3

Most hate speech, such as "Jews are bad," "Muslims are bad, "Catholics are bad," ad nauseum, doesn't target specific individuals. Harassment does. You can burn a Koran, but you can't stalk or threaten someone. Once you cross the line from the general to the specific, it becomes a crime.


3

If a newspaper publishes an article that is actually defamatory (i.e. publishes false statements that cause you quantifiable harm), and you successfully sue the publisher, you might get a court order requiring them to retract the statements or remove them from their web page. An archive like newspapers.com isn't making false statements, it is making true ...


3

Yes, you can, and I believe you'd have some degree of traction. The argument is that the app is giving him a variety of phone numbers to use, and legitimate uses of such an ability are few and far between. Most uses of a phone number changer are "mischief of one kind or another", and the developer knew that, or reasonably should have known that. ...


3

The other answers are correct that you should speak to a lawyer, but you should expect your lawyer to tell you that you don't have a viable lawsuit. I can't speak to Pennsylvania law, but these facts would make a pretty weak claim for sexual harassment under Title VII of the Civil Rights Act. To win a hostile-work environment case, you must demonstrate: ...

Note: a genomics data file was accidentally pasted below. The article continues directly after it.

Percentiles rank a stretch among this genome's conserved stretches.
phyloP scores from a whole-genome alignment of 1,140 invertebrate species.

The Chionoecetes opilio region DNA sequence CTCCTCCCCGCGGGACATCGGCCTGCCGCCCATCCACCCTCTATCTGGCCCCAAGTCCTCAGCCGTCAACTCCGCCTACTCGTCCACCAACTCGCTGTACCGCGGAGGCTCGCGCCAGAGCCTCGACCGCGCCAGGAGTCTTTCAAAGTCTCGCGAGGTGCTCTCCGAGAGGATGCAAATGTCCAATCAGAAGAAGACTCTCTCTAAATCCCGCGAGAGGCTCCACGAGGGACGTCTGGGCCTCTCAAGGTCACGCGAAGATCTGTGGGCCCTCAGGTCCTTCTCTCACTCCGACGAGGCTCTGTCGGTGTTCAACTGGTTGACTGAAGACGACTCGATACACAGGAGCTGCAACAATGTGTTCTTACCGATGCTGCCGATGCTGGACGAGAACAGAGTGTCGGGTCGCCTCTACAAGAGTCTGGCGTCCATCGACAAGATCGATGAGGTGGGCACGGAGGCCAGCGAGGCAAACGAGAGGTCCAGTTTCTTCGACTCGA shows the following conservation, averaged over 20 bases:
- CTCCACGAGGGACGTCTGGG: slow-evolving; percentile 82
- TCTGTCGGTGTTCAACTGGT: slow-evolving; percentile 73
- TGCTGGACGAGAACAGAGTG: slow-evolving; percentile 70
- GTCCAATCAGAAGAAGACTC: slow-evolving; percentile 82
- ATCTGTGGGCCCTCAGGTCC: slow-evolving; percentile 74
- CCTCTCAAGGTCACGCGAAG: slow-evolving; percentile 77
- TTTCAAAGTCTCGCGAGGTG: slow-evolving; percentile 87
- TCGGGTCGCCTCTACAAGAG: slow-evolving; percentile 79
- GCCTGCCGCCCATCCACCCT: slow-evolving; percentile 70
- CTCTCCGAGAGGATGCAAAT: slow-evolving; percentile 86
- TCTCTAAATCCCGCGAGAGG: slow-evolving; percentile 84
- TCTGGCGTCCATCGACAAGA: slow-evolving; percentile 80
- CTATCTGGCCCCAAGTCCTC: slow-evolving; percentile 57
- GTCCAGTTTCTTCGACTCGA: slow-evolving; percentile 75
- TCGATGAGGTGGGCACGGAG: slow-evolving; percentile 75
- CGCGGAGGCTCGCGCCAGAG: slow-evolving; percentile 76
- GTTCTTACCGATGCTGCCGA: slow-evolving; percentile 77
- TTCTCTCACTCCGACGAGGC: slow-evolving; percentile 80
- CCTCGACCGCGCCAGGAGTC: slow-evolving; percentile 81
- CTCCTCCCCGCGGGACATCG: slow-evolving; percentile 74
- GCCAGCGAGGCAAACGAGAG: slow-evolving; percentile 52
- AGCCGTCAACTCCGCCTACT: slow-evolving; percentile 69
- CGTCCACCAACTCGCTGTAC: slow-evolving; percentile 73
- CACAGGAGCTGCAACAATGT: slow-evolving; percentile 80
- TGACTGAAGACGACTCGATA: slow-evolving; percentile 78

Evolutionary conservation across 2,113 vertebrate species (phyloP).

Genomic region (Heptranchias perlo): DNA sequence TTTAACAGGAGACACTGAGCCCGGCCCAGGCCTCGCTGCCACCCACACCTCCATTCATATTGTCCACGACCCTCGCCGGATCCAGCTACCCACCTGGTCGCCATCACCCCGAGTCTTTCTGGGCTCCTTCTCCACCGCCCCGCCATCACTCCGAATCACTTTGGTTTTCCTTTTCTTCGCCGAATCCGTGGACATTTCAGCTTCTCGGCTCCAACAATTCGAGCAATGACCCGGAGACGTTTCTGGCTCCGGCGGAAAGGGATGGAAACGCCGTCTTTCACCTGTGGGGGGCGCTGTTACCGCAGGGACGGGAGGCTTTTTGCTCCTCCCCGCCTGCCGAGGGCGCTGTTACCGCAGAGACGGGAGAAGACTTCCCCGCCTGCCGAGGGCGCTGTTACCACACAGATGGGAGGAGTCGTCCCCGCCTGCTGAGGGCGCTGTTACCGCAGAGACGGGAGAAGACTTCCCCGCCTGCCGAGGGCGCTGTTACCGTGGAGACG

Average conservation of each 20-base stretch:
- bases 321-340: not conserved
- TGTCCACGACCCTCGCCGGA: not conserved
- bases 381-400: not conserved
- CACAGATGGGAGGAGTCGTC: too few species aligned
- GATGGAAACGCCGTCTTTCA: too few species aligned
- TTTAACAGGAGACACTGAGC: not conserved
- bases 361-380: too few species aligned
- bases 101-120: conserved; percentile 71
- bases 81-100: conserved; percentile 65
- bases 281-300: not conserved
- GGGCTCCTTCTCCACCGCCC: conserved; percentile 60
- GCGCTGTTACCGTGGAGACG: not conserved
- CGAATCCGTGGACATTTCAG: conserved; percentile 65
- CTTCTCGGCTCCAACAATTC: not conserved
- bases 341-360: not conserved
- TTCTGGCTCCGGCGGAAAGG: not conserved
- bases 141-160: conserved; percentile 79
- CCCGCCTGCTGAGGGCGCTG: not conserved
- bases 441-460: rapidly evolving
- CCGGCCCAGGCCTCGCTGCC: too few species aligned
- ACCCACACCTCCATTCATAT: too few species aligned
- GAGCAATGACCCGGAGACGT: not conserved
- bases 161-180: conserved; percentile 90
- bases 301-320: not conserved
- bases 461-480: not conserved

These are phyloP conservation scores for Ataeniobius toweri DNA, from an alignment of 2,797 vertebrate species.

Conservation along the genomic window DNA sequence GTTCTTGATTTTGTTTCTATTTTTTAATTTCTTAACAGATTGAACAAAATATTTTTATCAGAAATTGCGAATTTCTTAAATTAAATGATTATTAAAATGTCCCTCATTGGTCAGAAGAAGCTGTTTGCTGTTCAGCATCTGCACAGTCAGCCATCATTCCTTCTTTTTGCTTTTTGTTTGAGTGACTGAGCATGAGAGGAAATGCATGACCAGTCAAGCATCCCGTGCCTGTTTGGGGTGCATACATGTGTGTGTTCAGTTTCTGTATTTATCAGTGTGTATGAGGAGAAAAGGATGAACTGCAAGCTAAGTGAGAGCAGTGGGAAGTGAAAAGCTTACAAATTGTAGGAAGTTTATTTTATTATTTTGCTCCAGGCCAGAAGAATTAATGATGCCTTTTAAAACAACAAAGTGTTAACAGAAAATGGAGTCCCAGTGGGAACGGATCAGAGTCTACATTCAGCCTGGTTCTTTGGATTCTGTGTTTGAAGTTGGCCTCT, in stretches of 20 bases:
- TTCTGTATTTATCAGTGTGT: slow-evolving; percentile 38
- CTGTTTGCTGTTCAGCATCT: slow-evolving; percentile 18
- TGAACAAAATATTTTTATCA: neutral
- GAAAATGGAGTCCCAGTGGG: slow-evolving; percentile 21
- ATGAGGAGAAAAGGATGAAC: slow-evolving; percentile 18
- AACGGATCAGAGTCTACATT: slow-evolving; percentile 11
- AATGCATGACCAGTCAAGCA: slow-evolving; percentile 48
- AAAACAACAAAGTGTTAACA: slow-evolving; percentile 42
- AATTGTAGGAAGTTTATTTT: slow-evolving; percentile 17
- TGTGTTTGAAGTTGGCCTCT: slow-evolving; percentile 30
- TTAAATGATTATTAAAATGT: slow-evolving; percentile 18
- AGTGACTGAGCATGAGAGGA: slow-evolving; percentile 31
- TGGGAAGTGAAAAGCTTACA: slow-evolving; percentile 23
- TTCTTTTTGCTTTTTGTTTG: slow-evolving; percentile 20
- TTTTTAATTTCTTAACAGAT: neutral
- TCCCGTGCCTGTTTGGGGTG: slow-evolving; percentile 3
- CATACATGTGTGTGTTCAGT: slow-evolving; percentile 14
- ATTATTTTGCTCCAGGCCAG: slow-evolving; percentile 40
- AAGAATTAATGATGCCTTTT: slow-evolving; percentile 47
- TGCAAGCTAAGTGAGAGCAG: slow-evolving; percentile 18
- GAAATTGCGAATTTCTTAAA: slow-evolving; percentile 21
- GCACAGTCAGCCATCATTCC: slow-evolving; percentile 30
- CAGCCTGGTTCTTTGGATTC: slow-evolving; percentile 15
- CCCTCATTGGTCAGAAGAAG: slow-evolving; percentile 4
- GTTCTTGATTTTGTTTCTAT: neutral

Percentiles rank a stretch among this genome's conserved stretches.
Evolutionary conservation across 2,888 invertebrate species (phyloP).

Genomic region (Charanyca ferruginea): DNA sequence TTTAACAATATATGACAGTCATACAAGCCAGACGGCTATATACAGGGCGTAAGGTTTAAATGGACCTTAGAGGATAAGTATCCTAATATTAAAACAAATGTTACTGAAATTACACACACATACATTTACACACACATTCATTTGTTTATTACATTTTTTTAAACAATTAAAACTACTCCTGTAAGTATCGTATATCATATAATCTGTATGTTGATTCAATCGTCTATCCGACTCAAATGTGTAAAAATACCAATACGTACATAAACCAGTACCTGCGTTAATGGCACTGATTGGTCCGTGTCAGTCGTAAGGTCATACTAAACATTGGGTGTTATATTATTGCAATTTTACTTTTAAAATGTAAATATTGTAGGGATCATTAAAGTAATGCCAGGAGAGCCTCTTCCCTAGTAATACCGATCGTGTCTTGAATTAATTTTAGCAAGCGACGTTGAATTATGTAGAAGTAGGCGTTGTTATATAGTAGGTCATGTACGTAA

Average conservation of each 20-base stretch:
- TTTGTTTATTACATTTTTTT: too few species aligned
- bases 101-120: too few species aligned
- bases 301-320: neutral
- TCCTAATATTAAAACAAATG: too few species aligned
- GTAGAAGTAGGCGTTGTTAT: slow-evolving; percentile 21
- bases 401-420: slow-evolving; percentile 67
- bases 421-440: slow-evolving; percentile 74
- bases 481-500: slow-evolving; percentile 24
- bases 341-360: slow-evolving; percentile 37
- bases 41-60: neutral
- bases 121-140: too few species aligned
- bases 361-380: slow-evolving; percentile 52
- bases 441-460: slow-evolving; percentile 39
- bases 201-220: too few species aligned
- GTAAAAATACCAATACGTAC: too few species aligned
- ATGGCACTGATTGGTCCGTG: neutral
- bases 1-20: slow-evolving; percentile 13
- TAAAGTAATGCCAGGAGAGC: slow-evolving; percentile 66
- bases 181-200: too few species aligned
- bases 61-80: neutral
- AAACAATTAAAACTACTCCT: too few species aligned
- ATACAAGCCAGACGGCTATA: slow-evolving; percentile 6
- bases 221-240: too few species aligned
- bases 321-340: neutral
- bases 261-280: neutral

2

Taking Washington law to be typical, harassment in the relevant sense is covered in RCW 9a.46.020. First, to "harass", you must "threaten", specifically, (i) To cause bodily injury immediately or in the future to the person threatened or to any other person; or (ii) To cause physical damage to the property of a person other than the actor; or ...


2

Just because someone is posting mean and impolite things about you doesn't make it defamation. You must prove what the person is saying is a lie, they know it's a lie, they intended to cause you harm and you suffered actual physical and/or financial damage. The damage piece is usually the hardest part to prove. If you lost your job because of the posting ...


2

This is likely a simple case of someone giving them your email address by mistake, instead of their own. In any case, if you didn't make the booking you owe them nothing. You should respond to the email, stating that you didn't make the booking and that you believe they have a case of mistaken identity. Suggest that they send the SMS message, as it is ...


2

From https://oag.ca.gov/consumers/general/collection_agencies10: If you are not the person the debt collector is looking for – for example, if your name is the same as the person who owes the bill – explain the mistake in writing as soon as possible. You may be asked to provide a drivers’ license or other proof of identification to show that you are wrong ...


2

Can a victim go to police? N.B. Bullying means making fun of, mocking on a regular basis. N.B. Suppose, some specific class-mates/colleagues make fun of me in the class, in any public place on a regular basis. Probably not. And very likely, not via the police or even a temporary restraining order. If there is a remedy it would mostly likely be ...